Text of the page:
With the support of our Nickel West Asset and in partnership with the Clontarf Foundation, the Clontarf Youth Pathways project tackles the challenges faced by many young Aboriginal people in Australia. The Clontarf Foundation uses sport to break the cycle of disadvantage and generational unemployment by working to improve the education, discipline, self-esteem, life skills and employment prospects of young Aboriginal men, and in doing so, equip them to participate more meaningfully in society.
Teenage Aboriginal males have a life expectancy that is 17 years lower than their non-Aboriginal counterparts. Aboriginal males have school truancy rates of close to 45 per cent; exhibit high levels of drug, alcohol and substance abuse; and more frequently engage in anti-social behaviour, often leading to crime. (1)
The project harnesses Aboriginal boys’ passion for football to attract them to school. Full-time, locally-based Clontarf staff ensure the boys attend school regularly and apply themselves to their studies. The boys participate in site visits to BHP Billiton operations and are exposed to various career opportunities, including apprenticeships, within the resource sector. With further help from Clontarf staff, the boys are assisted in their transition into employment or further training/study and supported post school.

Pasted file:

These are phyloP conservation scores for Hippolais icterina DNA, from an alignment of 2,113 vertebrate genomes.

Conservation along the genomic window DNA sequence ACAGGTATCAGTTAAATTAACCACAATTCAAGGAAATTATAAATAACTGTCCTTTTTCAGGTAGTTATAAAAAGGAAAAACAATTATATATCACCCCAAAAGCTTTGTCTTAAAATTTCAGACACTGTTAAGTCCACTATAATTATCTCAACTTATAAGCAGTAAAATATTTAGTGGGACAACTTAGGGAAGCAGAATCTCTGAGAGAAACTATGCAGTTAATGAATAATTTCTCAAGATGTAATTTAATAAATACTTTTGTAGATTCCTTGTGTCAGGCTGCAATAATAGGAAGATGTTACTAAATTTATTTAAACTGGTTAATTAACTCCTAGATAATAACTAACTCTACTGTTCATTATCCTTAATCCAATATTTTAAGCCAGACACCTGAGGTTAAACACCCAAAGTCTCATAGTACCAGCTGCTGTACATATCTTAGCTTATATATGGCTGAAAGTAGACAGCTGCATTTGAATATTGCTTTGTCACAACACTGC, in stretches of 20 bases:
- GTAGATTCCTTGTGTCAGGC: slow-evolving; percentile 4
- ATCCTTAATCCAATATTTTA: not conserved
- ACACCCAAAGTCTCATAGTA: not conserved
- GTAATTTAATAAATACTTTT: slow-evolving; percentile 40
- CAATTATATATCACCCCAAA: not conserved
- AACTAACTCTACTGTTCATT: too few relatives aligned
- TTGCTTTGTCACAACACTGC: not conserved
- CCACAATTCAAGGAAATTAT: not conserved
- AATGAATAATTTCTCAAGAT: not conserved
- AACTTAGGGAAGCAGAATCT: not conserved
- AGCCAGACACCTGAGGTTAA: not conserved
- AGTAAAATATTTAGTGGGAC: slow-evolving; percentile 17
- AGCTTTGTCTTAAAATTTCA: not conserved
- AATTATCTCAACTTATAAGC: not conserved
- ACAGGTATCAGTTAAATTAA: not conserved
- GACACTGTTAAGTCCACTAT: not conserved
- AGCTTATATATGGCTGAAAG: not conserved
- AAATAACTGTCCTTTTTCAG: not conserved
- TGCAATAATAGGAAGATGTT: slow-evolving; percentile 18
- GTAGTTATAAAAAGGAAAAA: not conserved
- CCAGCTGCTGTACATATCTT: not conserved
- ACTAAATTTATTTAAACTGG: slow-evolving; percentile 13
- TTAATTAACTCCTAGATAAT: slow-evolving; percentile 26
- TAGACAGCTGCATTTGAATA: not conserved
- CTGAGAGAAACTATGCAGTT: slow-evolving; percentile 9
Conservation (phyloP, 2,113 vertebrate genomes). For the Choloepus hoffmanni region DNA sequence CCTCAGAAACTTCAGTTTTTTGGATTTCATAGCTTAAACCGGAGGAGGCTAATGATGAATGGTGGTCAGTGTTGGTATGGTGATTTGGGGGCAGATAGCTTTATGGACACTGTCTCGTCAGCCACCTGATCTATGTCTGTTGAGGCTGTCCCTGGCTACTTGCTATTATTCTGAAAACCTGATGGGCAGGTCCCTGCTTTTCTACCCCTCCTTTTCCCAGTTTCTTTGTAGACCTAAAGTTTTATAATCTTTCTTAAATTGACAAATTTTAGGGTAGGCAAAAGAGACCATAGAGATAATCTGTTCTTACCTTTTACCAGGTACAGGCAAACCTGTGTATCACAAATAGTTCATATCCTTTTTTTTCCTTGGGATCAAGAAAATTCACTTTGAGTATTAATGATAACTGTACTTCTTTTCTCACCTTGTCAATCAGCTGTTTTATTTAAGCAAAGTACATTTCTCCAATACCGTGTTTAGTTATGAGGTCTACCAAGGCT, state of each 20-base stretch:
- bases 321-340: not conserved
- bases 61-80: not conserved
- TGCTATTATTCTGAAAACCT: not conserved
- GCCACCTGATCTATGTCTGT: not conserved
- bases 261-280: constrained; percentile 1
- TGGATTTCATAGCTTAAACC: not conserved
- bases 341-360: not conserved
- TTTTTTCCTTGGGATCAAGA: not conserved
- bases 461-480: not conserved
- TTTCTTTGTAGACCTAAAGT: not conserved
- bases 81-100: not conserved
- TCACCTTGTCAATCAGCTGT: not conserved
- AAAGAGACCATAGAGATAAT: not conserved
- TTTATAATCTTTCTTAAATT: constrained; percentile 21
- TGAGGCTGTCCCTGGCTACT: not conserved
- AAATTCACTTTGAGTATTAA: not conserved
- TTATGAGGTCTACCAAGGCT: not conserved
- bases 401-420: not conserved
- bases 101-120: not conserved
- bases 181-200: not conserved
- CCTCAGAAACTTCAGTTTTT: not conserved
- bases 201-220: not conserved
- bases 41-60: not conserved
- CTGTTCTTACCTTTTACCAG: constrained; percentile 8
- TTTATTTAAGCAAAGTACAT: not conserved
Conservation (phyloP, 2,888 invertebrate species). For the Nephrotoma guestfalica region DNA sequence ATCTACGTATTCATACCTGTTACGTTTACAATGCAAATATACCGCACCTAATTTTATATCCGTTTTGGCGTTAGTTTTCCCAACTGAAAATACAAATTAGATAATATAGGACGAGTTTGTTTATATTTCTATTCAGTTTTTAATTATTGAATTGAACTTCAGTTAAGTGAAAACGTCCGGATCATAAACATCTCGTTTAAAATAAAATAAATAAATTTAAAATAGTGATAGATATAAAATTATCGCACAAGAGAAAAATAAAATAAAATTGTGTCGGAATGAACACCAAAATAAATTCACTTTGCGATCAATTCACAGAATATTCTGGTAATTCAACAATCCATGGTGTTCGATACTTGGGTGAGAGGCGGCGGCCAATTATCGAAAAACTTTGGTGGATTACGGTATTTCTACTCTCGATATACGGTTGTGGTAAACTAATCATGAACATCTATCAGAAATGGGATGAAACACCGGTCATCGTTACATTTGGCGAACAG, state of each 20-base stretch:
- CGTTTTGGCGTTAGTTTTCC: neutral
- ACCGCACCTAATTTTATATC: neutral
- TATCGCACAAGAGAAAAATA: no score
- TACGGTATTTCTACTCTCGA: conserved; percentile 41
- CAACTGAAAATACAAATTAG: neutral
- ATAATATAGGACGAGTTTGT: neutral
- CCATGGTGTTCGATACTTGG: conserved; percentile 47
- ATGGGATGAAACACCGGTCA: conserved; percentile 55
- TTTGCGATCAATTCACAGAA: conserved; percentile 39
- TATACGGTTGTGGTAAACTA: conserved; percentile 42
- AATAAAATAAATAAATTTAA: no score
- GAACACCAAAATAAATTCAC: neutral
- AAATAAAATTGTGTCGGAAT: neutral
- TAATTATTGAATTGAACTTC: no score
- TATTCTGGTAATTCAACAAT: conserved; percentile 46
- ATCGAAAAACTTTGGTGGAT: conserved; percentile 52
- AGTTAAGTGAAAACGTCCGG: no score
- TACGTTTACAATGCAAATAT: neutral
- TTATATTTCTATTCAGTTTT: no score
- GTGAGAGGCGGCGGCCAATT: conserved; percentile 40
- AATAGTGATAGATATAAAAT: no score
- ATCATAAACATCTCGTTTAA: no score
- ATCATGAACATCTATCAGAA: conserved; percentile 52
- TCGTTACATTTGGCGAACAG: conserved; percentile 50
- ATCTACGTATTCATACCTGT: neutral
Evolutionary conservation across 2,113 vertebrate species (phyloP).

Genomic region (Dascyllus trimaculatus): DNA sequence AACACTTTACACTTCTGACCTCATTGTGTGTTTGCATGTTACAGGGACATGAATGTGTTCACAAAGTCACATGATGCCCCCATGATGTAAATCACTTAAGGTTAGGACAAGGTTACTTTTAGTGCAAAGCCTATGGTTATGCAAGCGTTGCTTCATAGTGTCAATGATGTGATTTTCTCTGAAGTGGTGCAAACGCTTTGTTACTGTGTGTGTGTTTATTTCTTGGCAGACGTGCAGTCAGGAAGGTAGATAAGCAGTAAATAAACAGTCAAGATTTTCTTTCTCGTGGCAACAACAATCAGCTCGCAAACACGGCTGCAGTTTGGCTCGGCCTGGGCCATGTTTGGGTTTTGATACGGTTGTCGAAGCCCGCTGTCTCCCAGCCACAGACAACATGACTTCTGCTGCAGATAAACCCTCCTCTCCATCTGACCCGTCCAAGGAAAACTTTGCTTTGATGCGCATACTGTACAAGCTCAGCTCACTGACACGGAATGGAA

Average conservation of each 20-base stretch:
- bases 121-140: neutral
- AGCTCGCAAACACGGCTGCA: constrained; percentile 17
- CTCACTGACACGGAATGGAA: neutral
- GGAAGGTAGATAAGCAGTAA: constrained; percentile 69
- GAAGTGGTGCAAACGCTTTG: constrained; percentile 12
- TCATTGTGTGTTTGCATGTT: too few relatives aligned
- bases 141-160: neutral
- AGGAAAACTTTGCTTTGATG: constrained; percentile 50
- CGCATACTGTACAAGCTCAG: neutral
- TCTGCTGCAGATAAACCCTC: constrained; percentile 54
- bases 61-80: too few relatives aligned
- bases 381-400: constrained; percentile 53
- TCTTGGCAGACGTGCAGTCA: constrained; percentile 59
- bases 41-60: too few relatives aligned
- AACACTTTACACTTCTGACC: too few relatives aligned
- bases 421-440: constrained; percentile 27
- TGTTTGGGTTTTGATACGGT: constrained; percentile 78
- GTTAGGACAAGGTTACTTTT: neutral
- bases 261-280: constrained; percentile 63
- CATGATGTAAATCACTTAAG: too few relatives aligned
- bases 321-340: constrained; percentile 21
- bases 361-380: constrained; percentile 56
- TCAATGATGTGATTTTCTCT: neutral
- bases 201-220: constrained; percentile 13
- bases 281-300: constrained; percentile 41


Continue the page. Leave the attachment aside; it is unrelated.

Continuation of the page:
In 2013, Clontarf completed the year with 2,581 students in 54 schools across Australia:
- 253 students completed Year 12, with 181 of these successfully achieving a recognised Year 12 graduation.
- The number of students completing a VET (Vocational Education and Training) Certificate continues to grow, with 257 Year 10, 11 and 12 students completing a full certificate in 2013.
- Eight of the graduates were accepted into university in 2014.
(1) Australian Bureau of Statistics, Australian Institute of Health and Welfare (2008) The health and welfare of Australia’s Aboriginal and Torres Strait Islander Peoples 2008.
Read more on our community investment activities in the BHP Billiton Community Review (PDF 3.6 MB)
2006 and ongoing
A$1.55 million over eight year